Sayaka Suzuki views each piece as a theatrical space, an experience that is created for personal discoveries. At times her work is commemorative, at other times it reflects urgency, and often times it provides a reflective moment—all of which transforms a space or an object into a moment of discovery. Through using materials that reflect the sensibility and sensitivity of human hands, such as hand worked glass, fabric, and recycled items, she hopes to give concrete proof of our existence. Sayaka obtained her M.F.A. from VCU in 2005 and has served as an adjunct faculty member for the school since then. She has instructed classes in hot glass, flameworking, and glass casting across the country.
Adam Whitney specializes in sculptural metalwork. In 2008, he was one of several VCU students selected to display their works at the American Craft Council Conference in Baltimore. Adam is currently the Metals Coordinator at the Penland School of Crafts in Penland, N.C.
Erin Williams graduated from VCU with an M.F.A in Metalsmithing in 2007. She previously studied at the London College of Fashion and Syracuse University. Erin has had solo exhibitions at the Arlington Arts Center, the Anderson Gallery in Richmond, and Coyne Gallery in Syracuse, N.Y., in addition to a variety of group exhibitions. In 2008, Erin won the Kari Beams Sculpture Award for Best in Show at the Marlboro County Juried Sculpture Exhibition in Largo, Maryland. She has also received a Juror’s Award from the Visual Art Society of Texas.
Support for the exhibition is provided in part by Altria Group.
Tradition & Modernity: The Ceramic Art of Michelle Erickson
November 12, 2010 – January 9, 2011
Tradition and Modernity: The Ceramic Art of Michelle Erickson exhibits the internationally recognized artist’s work, which tackles decidedly 21st century issues of war, child slavery and political hegemony through pointedly historical techniques, drawing upon centuries of history and tradition. From Erickson’s perspective, history is now and, far from being on a linear trajectory towards modernity, we live in a world very much embedded in the past.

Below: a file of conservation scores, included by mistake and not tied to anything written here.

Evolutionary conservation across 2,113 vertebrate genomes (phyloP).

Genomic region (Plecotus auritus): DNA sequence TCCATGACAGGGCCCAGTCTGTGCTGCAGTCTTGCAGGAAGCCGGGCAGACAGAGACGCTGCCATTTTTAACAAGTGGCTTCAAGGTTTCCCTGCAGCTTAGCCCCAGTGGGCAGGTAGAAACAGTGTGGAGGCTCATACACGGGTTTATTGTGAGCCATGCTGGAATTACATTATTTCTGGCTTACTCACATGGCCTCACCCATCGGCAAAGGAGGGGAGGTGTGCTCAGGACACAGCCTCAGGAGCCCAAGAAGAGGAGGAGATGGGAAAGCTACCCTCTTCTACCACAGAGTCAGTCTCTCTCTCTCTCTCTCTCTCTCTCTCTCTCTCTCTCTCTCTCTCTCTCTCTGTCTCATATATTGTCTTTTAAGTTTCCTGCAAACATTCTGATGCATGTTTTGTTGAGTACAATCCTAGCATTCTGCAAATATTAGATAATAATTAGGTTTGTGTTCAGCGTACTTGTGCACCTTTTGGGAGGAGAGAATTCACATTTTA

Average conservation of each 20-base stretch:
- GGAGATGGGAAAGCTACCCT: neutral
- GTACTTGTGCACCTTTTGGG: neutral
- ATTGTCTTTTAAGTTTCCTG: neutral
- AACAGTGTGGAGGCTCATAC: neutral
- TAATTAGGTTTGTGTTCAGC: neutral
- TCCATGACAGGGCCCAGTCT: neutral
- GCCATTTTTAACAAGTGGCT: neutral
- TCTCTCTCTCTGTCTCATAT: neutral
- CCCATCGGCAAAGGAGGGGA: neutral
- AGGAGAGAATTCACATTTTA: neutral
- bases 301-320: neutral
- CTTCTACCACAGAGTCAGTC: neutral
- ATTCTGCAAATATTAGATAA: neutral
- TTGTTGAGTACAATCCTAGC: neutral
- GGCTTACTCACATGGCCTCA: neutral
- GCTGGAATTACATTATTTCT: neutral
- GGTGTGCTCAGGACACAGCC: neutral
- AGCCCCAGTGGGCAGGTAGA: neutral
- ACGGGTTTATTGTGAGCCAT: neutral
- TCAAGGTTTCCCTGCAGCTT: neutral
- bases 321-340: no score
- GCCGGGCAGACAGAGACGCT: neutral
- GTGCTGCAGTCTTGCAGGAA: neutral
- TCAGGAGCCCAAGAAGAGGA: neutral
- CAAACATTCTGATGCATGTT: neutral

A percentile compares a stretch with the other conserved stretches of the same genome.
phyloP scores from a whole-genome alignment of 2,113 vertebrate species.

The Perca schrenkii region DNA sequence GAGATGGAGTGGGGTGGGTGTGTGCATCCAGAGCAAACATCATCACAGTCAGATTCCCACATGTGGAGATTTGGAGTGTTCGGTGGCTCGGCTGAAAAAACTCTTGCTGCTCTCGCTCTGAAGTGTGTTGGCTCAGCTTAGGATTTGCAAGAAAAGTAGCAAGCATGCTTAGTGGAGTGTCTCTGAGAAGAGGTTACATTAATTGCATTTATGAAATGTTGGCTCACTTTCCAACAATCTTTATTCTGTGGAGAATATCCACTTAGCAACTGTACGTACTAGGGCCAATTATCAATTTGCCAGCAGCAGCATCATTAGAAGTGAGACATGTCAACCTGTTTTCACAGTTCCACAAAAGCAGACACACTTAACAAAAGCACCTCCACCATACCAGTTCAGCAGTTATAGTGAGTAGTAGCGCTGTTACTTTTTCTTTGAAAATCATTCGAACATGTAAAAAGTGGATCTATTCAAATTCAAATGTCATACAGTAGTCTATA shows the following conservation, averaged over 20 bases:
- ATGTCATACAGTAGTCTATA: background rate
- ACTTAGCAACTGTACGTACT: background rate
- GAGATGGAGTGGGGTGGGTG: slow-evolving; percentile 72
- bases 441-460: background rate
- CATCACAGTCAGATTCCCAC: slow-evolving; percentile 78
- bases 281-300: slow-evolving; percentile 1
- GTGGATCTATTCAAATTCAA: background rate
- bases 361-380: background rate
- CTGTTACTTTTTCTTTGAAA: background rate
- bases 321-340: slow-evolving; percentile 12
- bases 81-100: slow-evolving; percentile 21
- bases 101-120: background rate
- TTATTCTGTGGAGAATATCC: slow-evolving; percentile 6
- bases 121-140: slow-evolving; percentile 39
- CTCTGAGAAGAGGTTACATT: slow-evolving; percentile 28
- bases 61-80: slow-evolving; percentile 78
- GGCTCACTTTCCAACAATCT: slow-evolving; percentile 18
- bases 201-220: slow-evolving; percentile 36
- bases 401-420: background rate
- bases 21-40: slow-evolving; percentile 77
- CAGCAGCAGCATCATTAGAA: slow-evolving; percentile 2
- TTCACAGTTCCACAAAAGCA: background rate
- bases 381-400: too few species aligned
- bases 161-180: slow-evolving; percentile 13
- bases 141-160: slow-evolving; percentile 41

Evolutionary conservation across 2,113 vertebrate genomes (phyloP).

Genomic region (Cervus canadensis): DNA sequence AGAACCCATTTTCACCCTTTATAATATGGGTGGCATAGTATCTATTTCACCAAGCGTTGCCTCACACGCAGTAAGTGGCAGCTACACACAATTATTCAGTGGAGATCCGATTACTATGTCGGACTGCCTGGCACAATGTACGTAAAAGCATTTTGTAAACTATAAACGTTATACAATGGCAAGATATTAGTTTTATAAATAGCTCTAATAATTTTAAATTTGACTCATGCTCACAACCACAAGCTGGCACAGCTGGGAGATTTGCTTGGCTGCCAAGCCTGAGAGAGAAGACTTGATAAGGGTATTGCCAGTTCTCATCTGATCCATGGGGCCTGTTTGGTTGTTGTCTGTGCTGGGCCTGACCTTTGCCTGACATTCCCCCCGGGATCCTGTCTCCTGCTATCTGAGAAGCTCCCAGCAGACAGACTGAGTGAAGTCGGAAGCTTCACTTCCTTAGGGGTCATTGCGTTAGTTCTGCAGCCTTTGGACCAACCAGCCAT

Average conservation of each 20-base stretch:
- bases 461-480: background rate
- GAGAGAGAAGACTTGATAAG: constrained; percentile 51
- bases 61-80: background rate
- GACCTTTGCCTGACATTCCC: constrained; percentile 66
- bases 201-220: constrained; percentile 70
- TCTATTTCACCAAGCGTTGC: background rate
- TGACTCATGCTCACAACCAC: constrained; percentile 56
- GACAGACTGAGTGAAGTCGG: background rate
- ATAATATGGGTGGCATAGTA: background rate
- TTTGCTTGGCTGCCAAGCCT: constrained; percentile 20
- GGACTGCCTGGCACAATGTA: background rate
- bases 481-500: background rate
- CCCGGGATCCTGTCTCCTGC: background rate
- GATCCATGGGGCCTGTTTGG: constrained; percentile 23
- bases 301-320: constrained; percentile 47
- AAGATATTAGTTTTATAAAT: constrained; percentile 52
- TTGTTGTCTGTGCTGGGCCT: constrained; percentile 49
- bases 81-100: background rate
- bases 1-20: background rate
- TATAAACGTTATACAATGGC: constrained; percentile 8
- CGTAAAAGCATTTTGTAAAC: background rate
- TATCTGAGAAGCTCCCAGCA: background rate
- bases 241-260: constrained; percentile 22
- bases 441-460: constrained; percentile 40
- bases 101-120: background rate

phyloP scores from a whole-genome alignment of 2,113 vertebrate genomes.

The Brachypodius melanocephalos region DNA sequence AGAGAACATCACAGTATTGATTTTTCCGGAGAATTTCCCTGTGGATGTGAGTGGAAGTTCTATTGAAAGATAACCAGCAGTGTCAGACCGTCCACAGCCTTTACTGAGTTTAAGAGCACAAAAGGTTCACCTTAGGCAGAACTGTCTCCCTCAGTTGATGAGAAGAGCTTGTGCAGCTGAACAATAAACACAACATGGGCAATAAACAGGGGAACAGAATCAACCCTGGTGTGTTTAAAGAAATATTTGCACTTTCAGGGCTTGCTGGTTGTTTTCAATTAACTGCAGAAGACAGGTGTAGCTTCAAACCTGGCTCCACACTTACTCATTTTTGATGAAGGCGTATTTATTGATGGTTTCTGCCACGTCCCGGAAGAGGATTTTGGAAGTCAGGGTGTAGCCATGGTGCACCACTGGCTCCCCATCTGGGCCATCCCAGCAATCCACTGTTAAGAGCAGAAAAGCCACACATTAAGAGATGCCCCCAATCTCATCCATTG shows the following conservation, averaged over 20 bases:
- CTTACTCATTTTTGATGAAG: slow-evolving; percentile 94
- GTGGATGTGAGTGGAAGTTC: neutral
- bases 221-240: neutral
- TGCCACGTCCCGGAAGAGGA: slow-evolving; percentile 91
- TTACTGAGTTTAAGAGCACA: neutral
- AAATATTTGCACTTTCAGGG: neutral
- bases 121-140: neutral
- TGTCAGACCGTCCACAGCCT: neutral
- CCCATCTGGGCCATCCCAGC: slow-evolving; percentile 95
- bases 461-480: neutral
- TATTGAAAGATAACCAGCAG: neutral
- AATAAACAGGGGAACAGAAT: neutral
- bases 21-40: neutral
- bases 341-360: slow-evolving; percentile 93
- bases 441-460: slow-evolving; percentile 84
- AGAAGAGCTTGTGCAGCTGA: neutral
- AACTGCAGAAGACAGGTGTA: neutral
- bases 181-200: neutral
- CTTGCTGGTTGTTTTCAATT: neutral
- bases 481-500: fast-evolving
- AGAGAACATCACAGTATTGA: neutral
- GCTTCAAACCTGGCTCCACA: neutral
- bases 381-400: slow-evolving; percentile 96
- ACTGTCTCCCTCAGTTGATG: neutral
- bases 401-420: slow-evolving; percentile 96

A graduate of The College of William and Mary, Erickson has more than 20 years experience working with 17th- and 18th-century reproduction pottery. Her exquisite re-creations and contemporary pieces have won critical acclaim internationally and have been featured in many national and international publications. A partner in Yorktown’s Period Designs, Erickson reproduces ceramics from archeological and acquired collections for organizations such as Colonial Williamsburg, National Park Service and the Museum of Early Southern Decorative Arts.
Erickson has intensively studied the technology and history behind the ceramics used by the American colonists. She has rediscovered lost techniques used in the great ceramic factories of Staffordshire and those in virtually undocumented American potteries, known only through archaeological remains. Her efforts have rewarded her with a toolkit of technical skills representing 300 hundred years of traditions and a loyal following of ceramic collectors.
Image: Pectin Shell Teapot, 2006, Michele Erickson